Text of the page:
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A Winning Combination: Software-as-Services Plus Business Consulting and Process Services
By Laurie McCabe
January 30, 2004

UPDATED: Consolidation in the growing Web services management software space continued as Digital Evolution acquired Flamenco Networks for an undisclosed sum.

The deal ends speculation about the status of Atlanta-based Flamenco, which had not issued product upgrade news since October 2003. The company makes specialized network infrastructure for enterprises that want to install secure, service-oriented architectures based on the SOAP protocol.

Flamenco’s software allows IT network and security operations to enforce security policies, provision access and make it possible for trading partners to help themselves to services. Digital Evolution has already added these features to its SOA management platform and its flagship product, the Digital Evolution Service Manager.

Web services, sometimes lumped with the broader SOA category, is a software model typified by application-to-application communication. Over the last few years, the software space has shown a trend of moving toward Web services to automate their networks, making it easier for IT personnel.

With their clout, IBM, Microsoft and BEA Systems are leading the way in the market. Yet smaller companies, including Flamenco rivals Infravio, Westbridge Technologies, Systinet, Amberpoint and Actional, have come to the fore in a space that research firm ZapThink says will be worth several billion dollars over the next few years.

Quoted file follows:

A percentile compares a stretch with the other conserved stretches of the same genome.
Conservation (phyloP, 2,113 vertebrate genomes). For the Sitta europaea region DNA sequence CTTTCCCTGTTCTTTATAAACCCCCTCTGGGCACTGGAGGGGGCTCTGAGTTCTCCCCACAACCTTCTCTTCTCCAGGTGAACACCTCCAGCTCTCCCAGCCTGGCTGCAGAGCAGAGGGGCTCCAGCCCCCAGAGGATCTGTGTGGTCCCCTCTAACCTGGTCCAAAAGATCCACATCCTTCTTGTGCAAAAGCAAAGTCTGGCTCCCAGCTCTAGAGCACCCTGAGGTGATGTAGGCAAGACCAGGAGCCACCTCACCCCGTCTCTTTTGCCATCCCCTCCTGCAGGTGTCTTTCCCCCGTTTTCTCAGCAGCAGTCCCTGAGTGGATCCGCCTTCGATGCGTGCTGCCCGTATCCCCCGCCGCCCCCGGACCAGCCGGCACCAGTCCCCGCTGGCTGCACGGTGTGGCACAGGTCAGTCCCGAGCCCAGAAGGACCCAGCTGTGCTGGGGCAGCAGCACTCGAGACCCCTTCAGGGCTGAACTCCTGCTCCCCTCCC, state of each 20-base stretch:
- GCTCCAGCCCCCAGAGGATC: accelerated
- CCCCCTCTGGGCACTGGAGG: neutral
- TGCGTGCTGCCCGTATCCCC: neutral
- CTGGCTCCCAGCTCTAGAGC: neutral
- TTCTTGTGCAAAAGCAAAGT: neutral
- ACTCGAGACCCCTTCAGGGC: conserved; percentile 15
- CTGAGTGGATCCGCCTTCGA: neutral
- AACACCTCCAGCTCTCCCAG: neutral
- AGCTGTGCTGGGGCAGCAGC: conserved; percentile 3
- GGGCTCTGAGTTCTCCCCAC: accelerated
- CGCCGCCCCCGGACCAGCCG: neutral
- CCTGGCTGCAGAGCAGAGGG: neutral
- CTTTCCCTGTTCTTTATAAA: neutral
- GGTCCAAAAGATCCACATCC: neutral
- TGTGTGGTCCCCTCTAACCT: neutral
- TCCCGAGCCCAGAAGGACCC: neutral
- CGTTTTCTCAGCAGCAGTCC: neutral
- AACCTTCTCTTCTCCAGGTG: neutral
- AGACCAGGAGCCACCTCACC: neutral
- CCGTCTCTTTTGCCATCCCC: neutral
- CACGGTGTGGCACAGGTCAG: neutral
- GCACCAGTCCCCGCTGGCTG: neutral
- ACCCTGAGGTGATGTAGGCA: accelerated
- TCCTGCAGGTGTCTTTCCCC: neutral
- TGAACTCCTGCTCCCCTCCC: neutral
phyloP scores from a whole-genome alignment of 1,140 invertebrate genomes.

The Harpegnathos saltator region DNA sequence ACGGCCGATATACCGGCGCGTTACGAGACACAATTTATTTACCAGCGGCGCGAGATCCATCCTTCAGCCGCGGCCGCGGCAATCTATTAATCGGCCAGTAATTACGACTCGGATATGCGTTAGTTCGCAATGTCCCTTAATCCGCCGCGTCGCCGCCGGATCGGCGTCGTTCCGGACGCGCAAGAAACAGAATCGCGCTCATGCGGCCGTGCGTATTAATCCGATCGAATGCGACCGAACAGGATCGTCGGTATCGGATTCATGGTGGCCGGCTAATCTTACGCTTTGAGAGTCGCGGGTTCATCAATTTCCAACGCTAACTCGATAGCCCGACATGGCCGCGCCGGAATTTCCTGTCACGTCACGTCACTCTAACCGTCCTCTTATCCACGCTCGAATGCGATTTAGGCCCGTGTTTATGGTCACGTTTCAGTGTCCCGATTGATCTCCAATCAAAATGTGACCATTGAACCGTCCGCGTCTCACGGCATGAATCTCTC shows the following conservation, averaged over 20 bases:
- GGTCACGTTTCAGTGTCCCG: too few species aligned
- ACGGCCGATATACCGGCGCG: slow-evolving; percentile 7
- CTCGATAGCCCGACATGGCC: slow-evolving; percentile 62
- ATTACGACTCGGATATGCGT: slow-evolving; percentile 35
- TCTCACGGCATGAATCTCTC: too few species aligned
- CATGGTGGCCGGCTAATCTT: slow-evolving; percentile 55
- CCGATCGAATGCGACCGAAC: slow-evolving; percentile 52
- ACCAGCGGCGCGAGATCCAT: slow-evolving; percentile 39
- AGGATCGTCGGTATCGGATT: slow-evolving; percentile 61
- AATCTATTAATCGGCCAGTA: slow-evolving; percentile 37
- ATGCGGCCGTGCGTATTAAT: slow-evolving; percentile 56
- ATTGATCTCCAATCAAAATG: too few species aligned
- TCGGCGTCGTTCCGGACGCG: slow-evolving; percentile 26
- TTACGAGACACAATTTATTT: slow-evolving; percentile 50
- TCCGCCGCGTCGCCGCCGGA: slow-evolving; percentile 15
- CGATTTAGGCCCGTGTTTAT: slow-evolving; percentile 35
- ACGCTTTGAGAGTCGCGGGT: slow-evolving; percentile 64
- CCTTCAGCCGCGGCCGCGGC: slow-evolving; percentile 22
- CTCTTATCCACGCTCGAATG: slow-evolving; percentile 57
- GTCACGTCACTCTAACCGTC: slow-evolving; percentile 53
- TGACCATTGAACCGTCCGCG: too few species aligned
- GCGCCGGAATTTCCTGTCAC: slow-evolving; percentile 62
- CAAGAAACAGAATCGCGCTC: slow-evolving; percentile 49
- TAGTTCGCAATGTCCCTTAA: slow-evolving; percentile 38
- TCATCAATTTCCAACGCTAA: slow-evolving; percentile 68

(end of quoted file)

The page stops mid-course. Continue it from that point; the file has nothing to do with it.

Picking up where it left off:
Ian Goldsmith, vice president of product marketing for Digital Evolution, said the company considers itself the No. 1 player in the broader market for “SOA fabric,” which goes beyond Web services management to include security, metadata management, provisioning quality of service and hosted services.

“This is our alpha-male release,” Goldsmith told internetnews.com. “We’re the big dog of the space that’s basically saying ‘here we are, come get us.’ Right now, we don’t have any competition that’s within striking distance.”

While Goldsmith declined to say if Digital Evolution would acquire more companies, he did say the company would likely develop its business process management offerings over time.

“This acquisition makes sense for both Digital Evolution and Flamenco Networks,” said ZapThink analyst Jason Bloomberg. “Flamenco’s strength in managing B2B Web Services, as well as their ability to provide the infrastructure for a hosted Services environment, complement Digev’s strengths nicely, and will enable Digev to bring a deeper, more comprehensive product to market.”

Bloomberg said it became obvious Flamenco was in trouble when Network Computing magazine gave Flamenco’s technology a failing grade. However, he noted the grade reflected a poor product direction choice on the part of Flamenco, rather than a problem with its core technology.

“Fundamentally, Flamenco’s core technology is sound, and will enable Digev to provide greater value to its customers,” Bloomberg told internetnews.com.

Flamenco CEO John Hanger will be assisting with the transition but not joining Digital Evolution. However, all other Flamenco employees are joining Digital, which will maintain offices in Atlanta, with product research and development to continue as planned.

Customers and partners of Flamenco will now join Digital Evolution’s customer base, which includes Farmer’s Insurance, Mercury Insurance, Nissan North America and Zenith Insurance.

The purchase wraps up a solid couple of months for Digital Evolution, a Santa Monica, Calif., maker of Web services management and security software, which two weeks ago bagged $15 million in series C funding. The company is backed by investors, including Redpoint, Mellon Ventures, Paladin Capital Group, and Palisades Ventures Fund.


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